A big fight is brewing between Oppenheimer Funds and the Governor of Puerto Rico. The battle is a smaller scale version of the battle between the EU and Greece. Currently hedge funds own $15 billion in Puerto Rican debt, mutual funds hold $11 billion, and comatose high net worth investors have been stuffed with the rest – $46 billion – by their brain-dead, trusty financial advisors.
Too be sure, there is no doubt many $10’s of billions in credit default swaps connected to the bond insurance on Puerto Rico’s debt underwritten by MBIA, Ambac and Assured Guaranty. I would not be surprised if Oppenheimer has exposure in this derivative form as well.
Puerto Rico announced on June 28 that it was unable to handle the debt service requirements of $72 billion in debt it has issued over the years. The debt issued by Puerto Rico is structured as “super” municipal bonds. This is because it is triple-tax free for everyone in the United States. Typically muni-bonds are only triple-tax free for residents of the issuing municipality.
Because of this “super” tax-exempt status, the yield hog investors groped for Puerto Rican debt like groping pedophiles running a daycare center. Despite the junk bond rating status of this debt, investors continue to beg for it like Oliver Twist groveling for gruel.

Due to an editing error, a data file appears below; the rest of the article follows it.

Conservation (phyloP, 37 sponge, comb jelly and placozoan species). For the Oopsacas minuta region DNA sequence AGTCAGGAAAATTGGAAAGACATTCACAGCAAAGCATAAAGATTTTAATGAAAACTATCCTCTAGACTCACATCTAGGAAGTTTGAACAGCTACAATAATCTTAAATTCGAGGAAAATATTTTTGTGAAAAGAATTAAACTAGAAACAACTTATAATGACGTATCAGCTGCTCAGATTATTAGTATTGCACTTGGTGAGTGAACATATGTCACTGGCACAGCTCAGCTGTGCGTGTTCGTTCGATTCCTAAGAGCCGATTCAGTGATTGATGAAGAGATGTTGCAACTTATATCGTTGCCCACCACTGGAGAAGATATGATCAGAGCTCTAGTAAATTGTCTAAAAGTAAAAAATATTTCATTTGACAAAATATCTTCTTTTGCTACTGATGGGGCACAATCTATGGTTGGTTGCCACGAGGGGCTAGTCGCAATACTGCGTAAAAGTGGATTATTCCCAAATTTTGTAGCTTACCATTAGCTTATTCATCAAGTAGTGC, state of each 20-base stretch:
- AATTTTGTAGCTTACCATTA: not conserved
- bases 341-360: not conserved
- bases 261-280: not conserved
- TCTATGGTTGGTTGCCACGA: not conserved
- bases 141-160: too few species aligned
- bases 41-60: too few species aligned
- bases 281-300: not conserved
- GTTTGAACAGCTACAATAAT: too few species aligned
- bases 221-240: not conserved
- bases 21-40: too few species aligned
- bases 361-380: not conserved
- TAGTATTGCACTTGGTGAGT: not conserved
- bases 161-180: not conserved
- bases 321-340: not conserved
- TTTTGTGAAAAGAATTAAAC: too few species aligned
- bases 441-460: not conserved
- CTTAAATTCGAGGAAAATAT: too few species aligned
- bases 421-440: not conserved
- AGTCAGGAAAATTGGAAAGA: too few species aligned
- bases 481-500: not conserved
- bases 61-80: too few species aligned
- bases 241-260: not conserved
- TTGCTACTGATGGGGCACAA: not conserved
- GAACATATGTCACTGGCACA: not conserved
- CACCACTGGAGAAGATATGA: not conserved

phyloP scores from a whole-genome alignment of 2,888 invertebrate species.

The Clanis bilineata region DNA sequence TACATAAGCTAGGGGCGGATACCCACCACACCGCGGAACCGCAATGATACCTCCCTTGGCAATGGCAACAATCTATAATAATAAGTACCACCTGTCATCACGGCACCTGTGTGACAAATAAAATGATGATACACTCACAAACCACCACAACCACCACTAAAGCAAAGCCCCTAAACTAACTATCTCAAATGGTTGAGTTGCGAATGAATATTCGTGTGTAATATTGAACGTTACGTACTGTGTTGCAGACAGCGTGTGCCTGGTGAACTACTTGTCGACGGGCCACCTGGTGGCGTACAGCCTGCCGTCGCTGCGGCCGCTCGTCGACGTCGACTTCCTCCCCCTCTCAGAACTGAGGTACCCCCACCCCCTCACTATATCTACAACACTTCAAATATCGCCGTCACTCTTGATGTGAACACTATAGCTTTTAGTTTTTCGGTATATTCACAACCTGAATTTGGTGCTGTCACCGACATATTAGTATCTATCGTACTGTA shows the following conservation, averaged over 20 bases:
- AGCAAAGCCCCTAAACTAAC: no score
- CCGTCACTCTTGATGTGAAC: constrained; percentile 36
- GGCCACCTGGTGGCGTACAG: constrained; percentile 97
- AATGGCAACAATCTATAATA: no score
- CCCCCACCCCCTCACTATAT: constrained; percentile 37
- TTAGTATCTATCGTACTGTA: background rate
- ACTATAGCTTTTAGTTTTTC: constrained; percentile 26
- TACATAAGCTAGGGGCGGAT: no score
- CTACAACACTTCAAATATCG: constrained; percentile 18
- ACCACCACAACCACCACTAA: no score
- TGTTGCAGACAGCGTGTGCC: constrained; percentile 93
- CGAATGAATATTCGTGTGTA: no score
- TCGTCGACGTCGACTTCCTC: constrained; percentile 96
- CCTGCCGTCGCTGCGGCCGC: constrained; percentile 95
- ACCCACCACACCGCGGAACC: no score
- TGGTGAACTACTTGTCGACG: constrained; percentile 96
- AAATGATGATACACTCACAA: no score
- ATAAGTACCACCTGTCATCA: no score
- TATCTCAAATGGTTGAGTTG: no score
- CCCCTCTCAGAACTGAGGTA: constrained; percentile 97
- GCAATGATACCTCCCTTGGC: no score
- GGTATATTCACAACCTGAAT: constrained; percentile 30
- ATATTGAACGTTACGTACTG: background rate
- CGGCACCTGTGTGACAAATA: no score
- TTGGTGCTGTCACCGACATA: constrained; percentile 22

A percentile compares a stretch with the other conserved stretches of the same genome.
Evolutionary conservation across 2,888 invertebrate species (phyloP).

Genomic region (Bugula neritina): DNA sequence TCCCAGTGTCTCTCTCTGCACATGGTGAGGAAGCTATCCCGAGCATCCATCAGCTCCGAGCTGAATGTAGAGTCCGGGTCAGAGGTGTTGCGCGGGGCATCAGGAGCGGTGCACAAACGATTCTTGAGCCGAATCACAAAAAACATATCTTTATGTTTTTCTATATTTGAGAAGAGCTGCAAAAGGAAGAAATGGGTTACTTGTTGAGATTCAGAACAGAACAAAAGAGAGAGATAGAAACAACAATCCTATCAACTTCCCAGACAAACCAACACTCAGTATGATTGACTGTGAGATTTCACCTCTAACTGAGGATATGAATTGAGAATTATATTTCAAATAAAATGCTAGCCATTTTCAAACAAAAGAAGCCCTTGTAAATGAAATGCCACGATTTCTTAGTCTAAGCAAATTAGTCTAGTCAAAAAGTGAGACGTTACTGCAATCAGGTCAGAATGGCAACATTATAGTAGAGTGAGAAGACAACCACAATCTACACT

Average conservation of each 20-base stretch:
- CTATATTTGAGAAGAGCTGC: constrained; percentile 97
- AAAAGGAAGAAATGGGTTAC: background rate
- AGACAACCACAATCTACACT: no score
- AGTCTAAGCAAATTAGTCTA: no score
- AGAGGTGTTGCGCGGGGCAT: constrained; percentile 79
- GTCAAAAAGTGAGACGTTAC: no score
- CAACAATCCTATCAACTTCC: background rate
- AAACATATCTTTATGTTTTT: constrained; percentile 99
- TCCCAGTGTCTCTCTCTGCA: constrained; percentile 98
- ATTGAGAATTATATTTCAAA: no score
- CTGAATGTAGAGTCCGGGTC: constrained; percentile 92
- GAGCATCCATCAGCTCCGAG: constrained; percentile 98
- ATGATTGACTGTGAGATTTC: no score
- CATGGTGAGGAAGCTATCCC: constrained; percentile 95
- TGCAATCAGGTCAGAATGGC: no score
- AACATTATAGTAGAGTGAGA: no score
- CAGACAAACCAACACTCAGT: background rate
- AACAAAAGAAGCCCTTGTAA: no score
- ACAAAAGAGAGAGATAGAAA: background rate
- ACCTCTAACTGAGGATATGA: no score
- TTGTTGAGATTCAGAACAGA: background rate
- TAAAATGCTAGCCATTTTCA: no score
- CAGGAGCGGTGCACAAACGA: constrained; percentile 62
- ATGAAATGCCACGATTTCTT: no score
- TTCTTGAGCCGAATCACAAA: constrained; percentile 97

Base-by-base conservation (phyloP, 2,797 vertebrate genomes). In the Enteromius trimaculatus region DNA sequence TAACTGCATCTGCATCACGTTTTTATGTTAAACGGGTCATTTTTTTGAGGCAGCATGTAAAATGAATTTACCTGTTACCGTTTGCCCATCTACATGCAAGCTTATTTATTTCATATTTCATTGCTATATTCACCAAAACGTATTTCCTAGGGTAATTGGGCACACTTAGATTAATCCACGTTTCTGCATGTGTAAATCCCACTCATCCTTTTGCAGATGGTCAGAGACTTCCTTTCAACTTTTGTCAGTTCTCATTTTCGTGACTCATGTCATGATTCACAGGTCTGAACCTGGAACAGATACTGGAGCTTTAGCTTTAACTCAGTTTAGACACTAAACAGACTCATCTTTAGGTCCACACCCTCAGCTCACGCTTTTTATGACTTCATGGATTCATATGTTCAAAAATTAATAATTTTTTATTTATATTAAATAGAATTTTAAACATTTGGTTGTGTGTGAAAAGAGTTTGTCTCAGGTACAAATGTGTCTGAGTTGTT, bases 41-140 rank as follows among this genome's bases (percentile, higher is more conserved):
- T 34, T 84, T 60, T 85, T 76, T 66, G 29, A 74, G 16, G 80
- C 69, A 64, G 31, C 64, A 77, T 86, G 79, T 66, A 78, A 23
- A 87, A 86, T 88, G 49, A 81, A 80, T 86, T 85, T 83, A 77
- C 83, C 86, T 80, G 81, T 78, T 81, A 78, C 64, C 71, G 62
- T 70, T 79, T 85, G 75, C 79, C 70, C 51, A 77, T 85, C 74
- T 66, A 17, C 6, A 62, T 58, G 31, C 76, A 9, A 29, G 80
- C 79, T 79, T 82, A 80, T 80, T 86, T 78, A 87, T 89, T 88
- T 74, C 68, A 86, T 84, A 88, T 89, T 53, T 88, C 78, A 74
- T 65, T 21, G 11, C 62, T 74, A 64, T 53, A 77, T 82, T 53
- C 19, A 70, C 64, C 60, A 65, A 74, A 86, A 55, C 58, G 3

Puerto Rico’s economy has been sliding for nearly 10 years. Nearly 50% of the island’s residents are living in poverty. Yet the buyers of Puerto Rico’s debt continued to have insatiable appetite so Wall Street was more than willing to oblige, naturally.
The Oppenheimer Funds mutual fund complex is the largest bagholder of Puerto Rico’s debt. including $4.4 billion of uninsured bonds. Not including tobacco bonds, insured debt and pre-funded bonds,as much as 13% of some of Oppenheimer’s bond funds’ total holdings are in Puerto Rico’s bonds.
This explains why Oppenheimer has assumed the role of Germany in the ongoing battle between creditors and Puerto Rico’s Government. Puerto Rico’s Governor is seeking to restructure the $72 billion in debt down to a level that will enable Puerto Rico to continue servicing it. The alternative is to force Puerto Rico to implement draconian budget cuts and tax hikes which would crush the economy and throw even more of its residents in brutal poverty.
Without getting into the details, Puerto Rico can not file bankruptcy in order to force a restructuring of the debt, although Congress is considering legislation which would enable the island to take this route. If this occurs, 13.8% of Oppenheimer’s asset base will get hammered. In my experience as junk bond market trader, in this particular asset sector yield hogs almost always lose their shirt.
The message here is clear: If you own any Oppenheimer mutual funds, you are a complete moron if you do not call up your mutual fund custodian and sell them all tomorrow.